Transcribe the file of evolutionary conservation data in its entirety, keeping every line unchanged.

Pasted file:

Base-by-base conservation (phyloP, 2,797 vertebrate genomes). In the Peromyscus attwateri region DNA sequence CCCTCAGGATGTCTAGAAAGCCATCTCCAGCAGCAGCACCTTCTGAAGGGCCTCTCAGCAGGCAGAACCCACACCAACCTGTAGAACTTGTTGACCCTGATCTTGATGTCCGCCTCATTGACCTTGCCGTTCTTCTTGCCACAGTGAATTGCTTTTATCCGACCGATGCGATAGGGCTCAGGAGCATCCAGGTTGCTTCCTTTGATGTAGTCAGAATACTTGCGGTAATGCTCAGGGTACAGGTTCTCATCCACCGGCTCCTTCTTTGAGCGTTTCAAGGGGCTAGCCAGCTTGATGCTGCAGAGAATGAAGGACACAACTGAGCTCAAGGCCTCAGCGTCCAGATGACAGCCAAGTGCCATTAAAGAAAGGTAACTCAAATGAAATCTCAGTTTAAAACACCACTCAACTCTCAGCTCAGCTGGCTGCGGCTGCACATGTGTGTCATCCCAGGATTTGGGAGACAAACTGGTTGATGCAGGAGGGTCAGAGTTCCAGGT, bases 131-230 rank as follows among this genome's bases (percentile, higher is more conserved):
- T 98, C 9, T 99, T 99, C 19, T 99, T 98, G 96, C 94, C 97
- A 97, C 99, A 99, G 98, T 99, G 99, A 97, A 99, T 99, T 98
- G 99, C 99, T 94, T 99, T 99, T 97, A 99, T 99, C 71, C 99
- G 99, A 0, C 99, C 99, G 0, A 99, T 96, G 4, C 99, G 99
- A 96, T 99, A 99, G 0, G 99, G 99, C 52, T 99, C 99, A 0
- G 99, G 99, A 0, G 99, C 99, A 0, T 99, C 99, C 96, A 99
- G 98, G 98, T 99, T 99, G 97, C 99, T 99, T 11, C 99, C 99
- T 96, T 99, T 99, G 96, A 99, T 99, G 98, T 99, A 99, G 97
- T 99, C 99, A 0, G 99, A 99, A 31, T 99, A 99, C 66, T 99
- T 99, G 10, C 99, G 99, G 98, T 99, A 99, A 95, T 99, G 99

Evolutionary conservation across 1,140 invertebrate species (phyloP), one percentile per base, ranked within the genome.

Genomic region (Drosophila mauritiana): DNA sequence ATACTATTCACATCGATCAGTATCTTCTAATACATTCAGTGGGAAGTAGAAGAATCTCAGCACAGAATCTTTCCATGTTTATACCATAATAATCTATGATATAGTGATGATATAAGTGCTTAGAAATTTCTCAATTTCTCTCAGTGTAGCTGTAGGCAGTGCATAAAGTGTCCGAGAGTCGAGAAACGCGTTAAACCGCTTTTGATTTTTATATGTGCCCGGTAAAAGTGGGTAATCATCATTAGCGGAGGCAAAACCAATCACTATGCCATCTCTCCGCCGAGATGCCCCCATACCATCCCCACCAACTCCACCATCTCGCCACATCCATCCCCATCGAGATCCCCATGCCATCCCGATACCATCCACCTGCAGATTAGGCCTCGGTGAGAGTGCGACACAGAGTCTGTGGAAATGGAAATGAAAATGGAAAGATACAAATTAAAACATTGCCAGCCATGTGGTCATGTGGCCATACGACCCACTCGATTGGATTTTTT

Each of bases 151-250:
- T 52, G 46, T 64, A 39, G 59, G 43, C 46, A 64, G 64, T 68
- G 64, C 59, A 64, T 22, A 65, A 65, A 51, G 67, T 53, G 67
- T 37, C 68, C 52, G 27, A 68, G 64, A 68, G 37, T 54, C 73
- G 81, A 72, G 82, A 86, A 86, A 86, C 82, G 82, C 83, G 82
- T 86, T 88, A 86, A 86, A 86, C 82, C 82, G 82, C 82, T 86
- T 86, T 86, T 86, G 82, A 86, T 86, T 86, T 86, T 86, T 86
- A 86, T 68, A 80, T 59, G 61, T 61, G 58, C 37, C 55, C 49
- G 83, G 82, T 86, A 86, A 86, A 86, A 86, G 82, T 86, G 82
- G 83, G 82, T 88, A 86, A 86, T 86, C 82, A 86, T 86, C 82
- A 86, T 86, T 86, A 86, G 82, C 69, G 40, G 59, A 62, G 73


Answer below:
Base-by-base conservation (phyloP, 2,797 vertebrate genomes). In the Peromyscus attwateri region DNA sequence CCCTCAGGATGTCTAGAAAGCCATCTCCAGCAGCAGCACCTTCTGAAGGGCCTCTCAGCAGGCAGAACCCACACCAACCTGTAGAACTTGTTGACCCTGATCTTGATGTCCGCCTCATTGACCTTGCCGTTCTTCTTGCCACAGTGAATTGCTTTTATCCGACCGATGCGATAGGGCTCAGGAGCATCCAGGTTGCTTCCTTTGATGTAGTCAGAATACTTGCGGTAATGCTCAGGGTACAGGTTCTCATCCACCGGCTCCTTCTTTGAGCGTTTCAAGGGGCTAGCCAGCTTGATGCTGCAGAGAATGAAGGACACAACTGAGCTCAAGGCCTCAGCGTCCAGATGACAGCCAAGTGCCATTAAAGAAAGGTAACTCAAATGAAATCTCAGTTTAAAACACCACTCAACTCTCAGCTCAGCTGGCTGCGGCTGCACATGTGTGTCATCCCAGGATTTGGGAGACAAACTGGTTGATGCAGGAGGGTCAGAGTTCCAGGT, bases 131-230 rank as follows among this genome's bases (percentile, higher is more conserved):
- T 98, C 9, T 99, T 99, C 19, T 99, T 98, G 96, C 94, C 97
- A 97, C 99, A 99, G 98, T 99, G 99, A 97, A 99, T 99, T 98
- G 99, C 99, T 94, T 99, T 99, T 97, A 99, T 99, C 71, C 99
- G 99, A 0, C 99, C 99, G 0, A 99, T 96, G 4, C 99, G 99
- A 96, T 99, A 99, G 0, G 99, G 99, C 52, T 99, C 99, A 0
- G 99, G 99, A 0, G 99, C 99, A 0, T 99, C 99, C 96, A 99
- G 98, G 98, T 99, T 99, G 97, C 99, T 99, T 11, C 99, C 99
- T 96, T 99, T 99, G 96, A 99, T 99, G 98, T 99, A 99, G 97
- T 99, C 99, A 0, G 99, A 99, A 31, T 99, A 99, C 66, T 99
- T 99, G 10, C 99, G 99, G 98, T 99, A 99, A 95, T 99, G 99

Evolutionary conservation across 1,140 invertebrate species (phyloP), one percentile per base, ranked within the genome.

Genomic region (Drosophila mauritiana): DNA sequence ATACTATTCACATCGATCAGTATCTTCTAATACATTCAGTGGGAAGTAGAAGAATCTCAGCACAGAATCTTTCCATGTTTATACCATAATAATCTATGATATAGTGATGATATAAGTGCTTAGAAATTTCTCAATTTCTCTCAGTGTAGCTGTAGGCAGTGCATAAAGTGTCCGAGAGTCGAGAAACGCGTTAAACCGCTTTTGATTTTTATATGTGCCCGGTAAAAGTGGGTAATCATCATTAGCGGAGGCAAAACCAATCACTATGCCATCTCTCCGCCGAGATGCCCCCATACCATCCCCACCAACTCCACCATCTCGCCACATCCATCCCCATCGAGATCCCCATGCCATCCCGATACCATCCACCTGCAGATTAGGCCTCGGTGAGAGTGCGACACAGAGTCTGTGGAAATGGAAATGAAAATGGAAAGATACAAATTAAAACATTGCCAGCCATGTGGTCATGTGGCCATACGACCCACTCGATTGGATTTTTT

Each of bases 151-250:
- T 52, G 46, T 64, A 39, G 59, G 43, C 46, A 64, G 64, T 68
- G 64, C 59, A 64, T 22, A 65, A 65, A 51, G 67, T 53, G 67
- T 37, C 68, C 52, G 27, A 68, G 64, A 68, G 37, T 54, C 73
- G 81, A 72, G 82, A 86, A 86, A 86, C 82, G 82, C 83, G 82
- T 86, T 88, A 86, A 86, A 86, C 82, C 82, G 82, C 82, T 86
- T 86, T 86, T 86, G 82, A 86, T 86, T 86, T 86, T 86, T 86
- A 86, T 68, A 80, T 59, G 61, T 61, G 58, C 37, C 55, C 49
- G 83, G 82, T 86, A 86, A 86, A 86, A 86, G 82, T 86, G 82
- G 83, G 82, T 88, A 86, A 86, T 86, C 82, A 86, T 86, C 82
- A 86, T 86, T 86, A 86, G 82, C 69, G 40, G 59, A 62, G 73